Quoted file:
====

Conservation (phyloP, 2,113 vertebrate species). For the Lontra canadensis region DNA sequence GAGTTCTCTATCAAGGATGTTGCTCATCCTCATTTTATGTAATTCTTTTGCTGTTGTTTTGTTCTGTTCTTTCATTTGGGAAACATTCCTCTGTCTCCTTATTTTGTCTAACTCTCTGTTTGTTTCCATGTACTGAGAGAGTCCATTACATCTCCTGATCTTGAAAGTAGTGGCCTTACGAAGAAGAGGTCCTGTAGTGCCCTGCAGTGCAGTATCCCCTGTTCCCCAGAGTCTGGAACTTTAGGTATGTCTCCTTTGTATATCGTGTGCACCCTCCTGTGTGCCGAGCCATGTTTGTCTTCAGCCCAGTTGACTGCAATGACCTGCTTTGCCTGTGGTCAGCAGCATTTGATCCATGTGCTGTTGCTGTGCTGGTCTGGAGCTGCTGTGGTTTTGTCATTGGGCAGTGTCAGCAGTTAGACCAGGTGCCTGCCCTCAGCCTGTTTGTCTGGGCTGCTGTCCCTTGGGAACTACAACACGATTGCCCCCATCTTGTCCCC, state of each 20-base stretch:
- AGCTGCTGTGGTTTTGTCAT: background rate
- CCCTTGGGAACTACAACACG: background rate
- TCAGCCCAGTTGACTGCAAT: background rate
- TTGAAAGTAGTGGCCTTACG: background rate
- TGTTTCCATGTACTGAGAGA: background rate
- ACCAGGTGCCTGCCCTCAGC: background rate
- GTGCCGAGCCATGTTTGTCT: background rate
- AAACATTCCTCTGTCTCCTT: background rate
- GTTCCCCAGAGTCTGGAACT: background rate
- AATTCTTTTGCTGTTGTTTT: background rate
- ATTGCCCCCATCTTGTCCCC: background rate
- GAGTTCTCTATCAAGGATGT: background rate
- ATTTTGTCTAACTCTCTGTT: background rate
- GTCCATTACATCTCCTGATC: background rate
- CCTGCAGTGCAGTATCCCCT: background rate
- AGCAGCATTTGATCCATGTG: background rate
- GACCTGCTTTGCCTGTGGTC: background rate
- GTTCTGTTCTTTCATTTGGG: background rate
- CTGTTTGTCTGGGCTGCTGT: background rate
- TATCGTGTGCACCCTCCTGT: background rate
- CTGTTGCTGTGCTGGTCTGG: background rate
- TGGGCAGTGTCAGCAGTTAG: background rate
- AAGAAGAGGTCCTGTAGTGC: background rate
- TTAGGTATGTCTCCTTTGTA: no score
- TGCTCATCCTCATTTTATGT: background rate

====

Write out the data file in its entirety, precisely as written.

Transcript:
Conservation (phyloP, 2,113 vertebrate species). For the Lontra canadensis region DNA sequence GAGTTCTCTATCAAGGATGTTGCTCATCCTCATTTTATGTAATTCTTTTGCTGTTGTTTTGTTCTGTTCTTTCATTTGGGAAACATTCCTCTGTCTCCTTATTTTGTCTAACTCTCTGTTTGTTTCCATGTACTGAGAGAGTCCATTACATCTCCTGATCTTGAAAGTAGTGGCCTTACGAAGAAGAGGTCCTGTAGTGCCCTGCAGTGCAGTATCCCCTGTTCCCCAGAGTCTGGAACTTTAGGTATGTCTCCTTTGTATATCGTGTGCACCCTCCTGTGTGCCGAGCCATGTTTGTCTTCAGCCCAGTTGACTGCAATGACCTGCTTTGCCTGTGGTCAGCAGCATTTGATCCATGTGCTGTTGCTGTGCTGGTCTGGAGCTGCTGTGGTTTTGTCATTGGGCAGTGTCAGCAGTTAGACCAGGTGCCTGCCCTCAGCCTGTTTGTCTGGGCTGCTGTCCCTTGGGAACTACAACACGATTGCCCCCATCTTGTCCCC, state of each 20-base stretch:
- AGCTGCTGTGGTTTTGTCAT: background rate
- CCCTTGGGAACTACAACACG: background rate
- TCAGCCCAGTTGACTGCAAT: background rate
- TTGAAAGTAGTGGCCTTACG: background rate
- TGTTTCCATGTACTGAGAGA: background rate
- ACCAGGTGCCTGCCCTCAGC: background rate
- GTGCCGAGCCATGTTTGTCT: background rate
- AAACATTCCTCTGTCTCCTT: background rate
- GTTCCCCAGAGTCTGGAACT: background rate
- AATTCTTTTGCTGTTGTTTT: background rate
- ATTGCCCCCATCTTGTCCCC: background rate
- GAGTTCTCTATCAAGGATGT: background rate
- ATTTTGTCTAACTCTCTGTT: background rate
- GTCCATTACATCTCCTGATC: background rate
- CCTGCAGTGCAGTATCCCCT: background rate
- AGCAGCATTTGATCCATGTG: background rate
- GACCTGCTTTGCCTGTGGTC: background rate
- GTTCTGTTCTTTCATTTGGG: background rate
- CTGTTTGTCTGGGCTGCTGT: background rate
- TATCGTGTGCACCCTCCTGT: background rate
- CTGTTGCTGTGCTGGTCTGG: background rate
- TGGGCAGTGTCAGCAGTTAG: background rate
- AAGAAGAGGTCCTGTAGTGC: background rate
- TTAGGTATGTCTCCTTTGTA: no score
- TGCTCATCCTCATTTTATGT: background rate